The global population is once again equally susceptible to an infection by omicron. But that is where the similarity of the situation with early 2020 ends, according to health experts.
Due to vaccination or natural infection, our immune system now has a memory of the disease and can therefore muster a response, reduced antibodies notwithstanding, and protect us against severe disease.
Ram Vishwakarma, immunologist and former chairman of India’s Covid Strategy Group, Council of Scientific and Industrial Research, said:
All studies published till now on waning immunity just calculate antibodies. It says nothing about our memory B and memory T cells. Scientifically speaking, less number of people will progress to severe disease. But it’s the young population I’m worried about. Pediatric population has little to no protection unless they have been infected.
Several countries have now started inoculating children against COVID-19; India will start the process for those between the ages of 15 and 18 in January next year. However, it remains unclear which vaccine they will be receiving. At present, out of the vaccines being administered in India, only Bharat Biotech’s Covaxin has received emergency use authorisation for children.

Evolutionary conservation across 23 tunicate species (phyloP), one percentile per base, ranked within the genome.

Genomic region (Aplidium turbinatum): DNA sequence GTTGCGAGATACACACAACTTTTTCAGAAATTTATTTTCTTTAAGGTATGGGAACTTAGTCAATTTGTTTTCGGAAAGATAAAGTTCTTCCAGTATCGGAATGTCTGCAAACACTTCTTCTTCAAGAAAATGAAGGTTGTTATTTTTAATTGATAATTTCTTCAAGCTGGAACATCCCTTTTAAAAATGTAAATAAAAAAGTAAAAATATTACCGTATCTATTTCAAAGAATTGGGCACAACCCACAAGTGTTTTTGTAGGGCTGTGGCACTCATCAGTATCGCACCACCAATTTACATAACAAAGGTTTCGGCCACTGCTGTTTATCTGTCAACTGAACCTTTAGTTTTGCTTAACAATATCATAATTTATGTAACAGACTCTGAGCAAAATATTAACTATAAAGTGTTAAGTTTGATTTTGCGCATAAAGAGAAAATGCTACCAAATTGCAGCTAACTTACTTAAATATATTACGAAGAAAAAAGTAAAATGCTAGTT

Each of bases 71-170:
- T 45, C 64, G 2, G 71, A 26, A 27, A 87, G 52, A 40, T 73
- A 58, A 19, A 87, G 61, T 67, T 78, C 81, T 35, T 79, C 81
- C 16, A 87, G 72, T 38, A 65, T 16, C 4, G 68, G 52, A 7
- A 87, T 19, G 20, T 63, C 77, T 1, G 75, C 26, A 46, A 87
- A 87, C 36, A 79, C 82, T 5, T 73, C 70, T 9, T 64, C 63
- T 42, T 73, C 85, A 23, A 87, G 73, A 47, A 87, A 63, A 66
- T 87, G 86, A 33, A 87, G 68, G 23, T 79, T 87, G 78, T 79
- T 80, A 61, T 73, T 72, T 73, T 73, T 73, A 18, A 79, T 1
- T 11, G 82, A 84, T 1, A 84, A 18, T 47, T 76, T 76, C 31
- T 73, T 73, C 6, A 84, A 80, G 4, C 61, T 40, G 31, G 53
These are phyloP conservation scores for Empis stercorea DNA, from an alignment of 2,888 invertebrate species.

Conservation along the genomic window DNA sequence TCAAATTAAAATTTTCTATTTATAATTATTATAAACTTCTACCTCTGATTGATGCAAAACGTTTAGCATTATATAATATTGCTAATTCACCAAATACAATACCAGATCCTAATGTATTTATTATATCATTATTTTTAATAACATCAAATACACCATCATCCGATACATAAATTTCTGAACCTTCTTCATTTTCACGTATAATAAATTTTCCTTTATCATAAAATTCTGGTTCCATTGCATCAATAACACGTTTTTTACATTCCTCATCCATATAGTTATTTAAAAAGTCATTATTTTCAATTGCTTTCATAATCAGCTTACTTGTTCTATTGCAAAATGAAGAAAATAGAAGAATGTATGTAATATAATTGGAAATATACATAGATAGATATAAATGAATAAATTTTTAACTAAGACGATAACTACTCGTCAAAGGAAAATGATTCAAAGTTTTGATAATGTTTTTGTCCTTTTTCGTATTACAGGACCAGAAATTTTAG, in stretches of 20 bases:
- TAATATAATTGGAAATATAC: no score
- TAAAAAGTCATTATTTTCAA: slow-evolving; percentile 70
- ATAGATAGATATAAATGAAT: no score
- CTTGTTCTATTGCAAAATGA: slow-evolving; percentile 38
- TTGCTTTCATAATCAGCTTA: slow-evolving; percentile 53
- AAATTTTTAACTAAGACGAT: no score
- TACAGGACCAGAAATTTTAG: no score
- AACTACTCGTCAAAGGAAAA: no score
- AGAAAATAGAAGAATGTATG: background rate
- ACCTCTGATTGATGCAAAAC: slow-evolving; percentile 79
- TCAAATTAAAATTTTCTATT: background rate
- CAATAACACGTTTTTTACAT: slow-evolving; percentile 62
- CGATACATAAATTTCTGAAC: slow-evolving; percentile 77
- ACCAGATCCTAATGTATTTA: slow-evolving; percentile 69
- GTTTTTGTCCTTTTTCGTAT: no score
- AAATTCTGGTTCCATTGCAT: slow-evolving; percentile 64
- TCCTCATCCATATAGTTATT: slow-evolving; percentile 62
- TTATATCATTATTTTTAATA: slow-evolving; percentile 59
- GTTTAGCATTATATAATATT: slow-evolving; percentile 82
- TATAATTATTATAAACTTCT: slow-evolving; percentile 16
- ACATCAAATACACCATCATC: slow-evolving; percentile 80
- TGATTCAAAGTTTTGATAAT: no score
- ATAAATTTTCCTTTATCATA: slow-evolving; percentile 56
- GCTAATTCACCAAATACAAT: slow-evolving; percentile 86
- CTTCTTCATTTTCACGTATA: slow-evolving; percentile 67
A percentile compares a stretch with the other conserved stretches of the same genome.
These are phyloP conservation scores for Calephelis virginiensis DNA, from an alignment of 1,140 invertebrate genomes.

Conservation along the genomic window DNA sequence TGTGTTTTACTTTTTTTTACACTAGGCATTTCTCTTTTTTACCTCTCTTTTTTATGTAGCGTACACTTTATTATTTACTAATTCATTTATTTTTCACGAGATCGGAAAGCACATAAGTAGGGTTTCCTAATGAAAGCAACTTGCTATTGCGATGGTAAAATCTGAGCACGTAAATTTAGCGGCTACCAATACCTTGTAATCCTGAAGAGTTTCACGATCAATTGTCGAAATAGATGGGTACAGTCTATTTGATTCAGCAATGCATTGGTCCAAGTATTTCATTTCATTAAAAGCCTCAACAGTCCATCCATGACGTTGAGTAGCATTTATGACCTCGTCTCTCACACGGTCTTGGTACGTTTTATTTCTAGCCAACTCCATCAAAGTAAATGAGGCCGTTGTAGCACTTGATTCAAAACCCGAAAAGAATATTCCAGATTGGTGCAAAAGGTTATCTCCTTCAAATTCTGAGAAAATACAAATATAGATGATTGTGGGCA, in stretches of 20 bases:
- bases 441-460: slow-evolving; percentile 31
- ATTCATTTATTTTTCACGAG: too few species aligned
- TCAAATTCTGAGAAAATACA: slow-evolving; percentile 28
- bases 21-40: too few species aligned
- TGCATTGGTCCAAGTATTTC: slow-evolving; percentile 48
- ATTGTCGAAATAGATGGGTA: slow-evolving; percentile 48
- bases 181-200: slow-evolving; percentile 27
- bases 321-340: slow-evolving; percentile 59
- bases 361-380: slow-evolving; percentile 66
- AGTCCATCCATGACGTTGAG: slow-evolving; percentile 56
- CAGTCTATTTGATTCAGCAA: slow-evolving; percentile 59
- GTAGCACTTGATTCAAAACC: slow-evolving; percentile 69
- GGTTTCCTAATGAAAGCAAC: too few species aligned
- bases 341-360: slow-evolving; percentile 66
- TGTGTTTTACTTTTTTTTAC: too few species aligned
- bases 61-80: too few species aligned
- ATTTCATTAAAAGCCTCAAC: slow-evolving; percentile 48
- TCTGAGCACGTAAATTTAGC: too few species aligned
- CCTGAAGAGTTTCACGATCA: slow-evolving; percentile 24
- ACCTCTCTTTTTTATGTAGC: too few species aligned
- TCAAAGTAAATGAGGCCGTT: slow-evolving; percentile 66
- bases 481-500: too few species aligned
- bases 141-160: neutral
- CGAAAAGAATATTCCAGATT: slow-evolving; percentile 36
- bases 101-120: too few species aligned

Early 2020 is also closely remembered for varying degrees of lockdown it induced. India was among those that had the most stringent restrictions. The delta outbreak earlier this year triggered a similar response. What should we expect with omicron?
Rajib Dasgupta, chairperson of the Centre of Social Medicine and Community Health at Jawaharlal Nehru University, believes that the mild clinical features of this infection possibly is an indicator that it won’t be back to square one as far as severe restrictions are concerned. “Given its force of transmission, physical restrictions are likely to have less impact, notwithstanding the lack of appetite for restrictions among governments and businesses.”